Dell XPS Speed Shift

Discussion in 'Dell XPS and Studio XPS' started by pressing, Oct 8, 2016.

  1. YoungG

    YoungG Notebook Enthusiast

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    Ok question so what is the difference between enabling speedshift(via bios) and using high performance power plan? Seems like the both have cpu running at the highest clock rate. Kinda confused. Which one should I go with to get the cpu running at its the highest? Should I disable speedshift in throttlestop? What happens if I'm on balanced power plan and set the slider to best performance while speedtest enabled in BIOS? Incase i enabled it in bios,should i disable it in throttlestop?
    Mine is xps 9560 7700hq btw
     
  2. pressing

    pressing Notebook Deity

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    Different schemes. SpeedShift is CPU level control and Windows Power Plan is operating system level control. SpeedShift should take precedence overriding most/all Windows Power Plan settings as a general matter. I always have SpeedShift enabled.

    @unclewebb generally recommends leaving Windows Power Plan at "high performance" and adjusting SpeedShift EPP. I use:

    EPP 255 for max battery life, '
    EPP 0 for max performance,
    EPP ~78 for a good balance with access to max turbo speeds (you will have to test your system out as your number might be slightly different

    ThrottleStop is nice because it is easy to change EPP on the fly.
     
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  3. pressing

    pressing Notebook Deity

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    You can see a lot of what is going on under the hood. Go into Windows PowerShell and look at EPP differences. Use the following command:

    powercfg -qh
     
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  4. YoungG

    YoungG Notebook Enthusiast

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    What I'm trying to do is enable speedshift via BIOS which I've already done and dont want throttlestop to interfere with the speedshift. So now how do I set epp in windows 10 without throttlestop ? Should I stay on the balanced plan ? And of course I want the cpu running at its highest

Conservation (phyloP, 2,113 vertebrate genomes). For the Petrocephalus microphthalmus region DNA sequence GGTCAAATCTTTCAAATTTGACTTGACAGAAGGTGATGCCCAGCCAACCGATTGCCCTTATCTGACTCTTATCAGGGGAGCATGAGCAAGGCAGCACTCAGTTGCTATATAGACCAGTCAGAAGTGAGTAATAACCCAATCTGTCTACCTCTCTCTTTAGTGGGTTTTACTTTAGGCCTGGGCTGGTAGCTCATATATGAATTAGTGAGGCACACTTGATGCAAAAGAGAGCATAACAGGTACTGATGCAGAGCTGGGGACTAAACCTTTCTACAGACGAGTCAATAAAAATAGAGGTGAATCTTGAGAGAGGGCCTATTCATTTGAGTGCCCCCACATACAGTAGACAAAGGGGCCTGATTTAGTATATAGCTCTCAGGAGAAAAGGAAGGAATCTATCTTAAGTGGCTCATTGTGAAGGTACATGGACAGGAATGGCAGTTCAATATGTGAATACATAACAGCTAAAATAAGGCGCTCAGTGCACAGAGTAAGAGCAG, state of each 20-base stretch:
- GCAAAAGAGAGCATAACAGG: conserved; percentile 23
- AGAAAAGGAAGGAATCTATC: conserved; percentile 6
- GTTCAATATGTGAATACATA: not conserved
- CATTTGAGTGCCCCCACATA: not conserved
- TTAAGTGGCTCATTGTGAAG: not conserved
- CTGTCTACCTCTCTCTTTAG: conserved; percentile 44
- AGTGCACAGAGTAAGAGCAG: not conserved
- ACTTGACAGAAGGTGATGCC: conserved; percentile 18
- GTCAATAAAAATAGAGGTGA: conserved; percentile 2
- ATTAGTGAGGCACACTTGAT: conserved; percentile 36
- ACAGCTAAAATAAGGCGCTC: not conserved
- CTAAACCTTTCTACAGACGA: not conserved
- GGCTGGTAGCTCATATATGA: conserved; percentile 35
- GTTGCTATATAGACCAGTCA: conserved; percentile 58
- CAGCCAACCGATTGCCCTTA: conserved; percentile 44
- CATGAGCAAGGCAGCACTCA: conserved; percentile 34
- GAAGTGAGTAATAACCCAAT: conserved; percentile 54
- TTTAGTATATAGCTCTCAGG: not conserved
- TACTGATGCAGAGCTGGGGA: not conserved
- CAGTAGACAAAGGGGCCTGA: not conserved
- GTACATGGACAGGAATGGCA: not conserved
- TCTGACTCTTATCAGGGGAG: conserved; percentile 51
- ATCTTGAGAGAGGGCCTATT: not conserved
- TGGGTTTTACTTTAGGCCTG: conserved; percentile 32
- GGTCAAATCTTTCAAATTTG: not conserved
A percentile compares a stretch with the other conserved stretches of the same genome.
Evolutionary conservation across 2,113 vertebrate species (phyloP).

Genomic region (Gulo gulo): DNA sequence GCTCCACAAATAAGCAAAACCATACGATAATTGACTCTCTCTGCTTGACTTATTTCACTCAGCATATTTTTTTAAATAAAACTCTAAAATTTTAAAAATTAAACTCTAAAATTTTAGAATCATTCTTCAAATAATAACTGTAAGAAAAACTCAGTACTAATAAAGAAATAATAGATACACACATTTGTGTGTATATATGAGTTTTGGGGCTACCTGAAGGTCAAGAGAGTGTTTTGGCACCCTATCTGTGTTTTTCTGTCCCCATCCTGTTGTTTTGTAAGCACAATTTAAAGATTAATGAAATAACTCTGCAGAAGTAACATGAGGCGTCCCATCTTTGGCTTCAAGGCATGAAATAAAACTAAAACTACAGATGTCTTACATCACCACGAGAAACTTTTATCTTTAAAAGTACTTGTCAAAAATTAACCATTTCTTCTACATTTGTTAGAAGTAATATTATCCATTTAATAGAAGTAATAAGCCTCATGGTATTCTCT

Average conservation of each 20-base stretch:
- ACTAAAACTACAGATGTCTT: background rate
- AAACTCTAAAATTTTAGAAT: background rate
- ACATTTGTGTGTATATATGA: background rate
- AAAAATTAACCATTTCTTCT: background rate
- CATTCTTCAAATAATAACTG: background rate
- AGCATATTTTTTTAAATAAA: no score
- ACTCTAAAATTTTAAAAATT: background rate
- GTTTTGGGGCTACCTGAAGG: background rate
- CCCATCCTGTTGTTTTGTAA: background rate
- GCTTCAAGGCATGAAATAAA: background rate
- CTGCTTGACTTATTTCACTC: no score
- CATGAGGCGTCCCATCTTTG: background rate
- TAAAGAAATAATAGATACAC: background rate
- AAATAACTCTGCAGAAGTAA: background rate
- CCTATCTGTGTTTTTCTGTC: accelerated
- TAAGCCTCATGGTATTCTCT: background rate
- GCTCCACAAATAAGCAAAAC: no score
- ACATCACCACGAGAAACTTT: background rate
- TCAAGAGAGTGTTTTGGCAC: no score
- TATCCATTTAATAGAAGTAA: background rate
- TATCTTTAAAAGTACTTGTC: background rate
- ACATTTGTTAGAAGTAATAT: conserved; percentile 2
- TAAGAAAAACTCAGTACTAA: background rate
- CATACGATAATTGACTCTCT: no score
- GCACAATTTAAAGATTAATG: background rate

5. pressing

    pressing Notebook Deity

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    Well, one thing you can try is via Windows Power Options as summarized by @unclewebb below:

    Before dropping commands, you should print out your power addresses and compare using the command powercfg -qh

    On my XPS 9550, I had to slightly tweak the format of the commands. For example (AC, High-Performance, Processor power management, Processor energy performance preference policy-EPP):

    POWERCFG /SETACVALUEINDEX 8c5e7fda-e8bf-4a96-9a85-a6e23a8c635c 54533251-82be-4824-96c1-47b60b740d00 36687f9e-e3a5-4dbf-b1dc-15eb381c6863 50

    Regardless, I never got these dropdown boxes to enable SpeedShift or change EPP for the old Dell XPS 9550. Dell enabled SpeedShift via BIOS for later models so those dropdown boxes may work fine for you.
     
  6. Vasudev

    Vasudev Notebook Nobel Laureate

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    BIOS just enables speedshift feature but it is the OS that controls EPP value based on your power plan. So, its same as setting TS. I use Balanced power plan and change EPP value to 0/80/200 to get max performance/performance mode/ power savings. My PC BIOS doesn't have Speedshift option in BIOS. So, I use TS. On Linux, I allow TLP to control my HWP states the same way as TS.
     
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  7. YoungG

    YoungG Notebook Enthusiast

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    Yeah got em dropdown options and set the power policy to 0 on plugged-in and minimum performance to 100% on plugged in as well but it is based on balanced plan. Seems like there is no difference between the balanced and high performance plan on my 9560 right now. Good thing is that if it's based on balanced you retain the power slider which overrides the TS epp so there is no need to mess with TS epp anymore other than undervolting. Now, should I keep the c1e on TS? What does it really do?
     
    Last edited: Feb 16, 2019 at 6:03 PM
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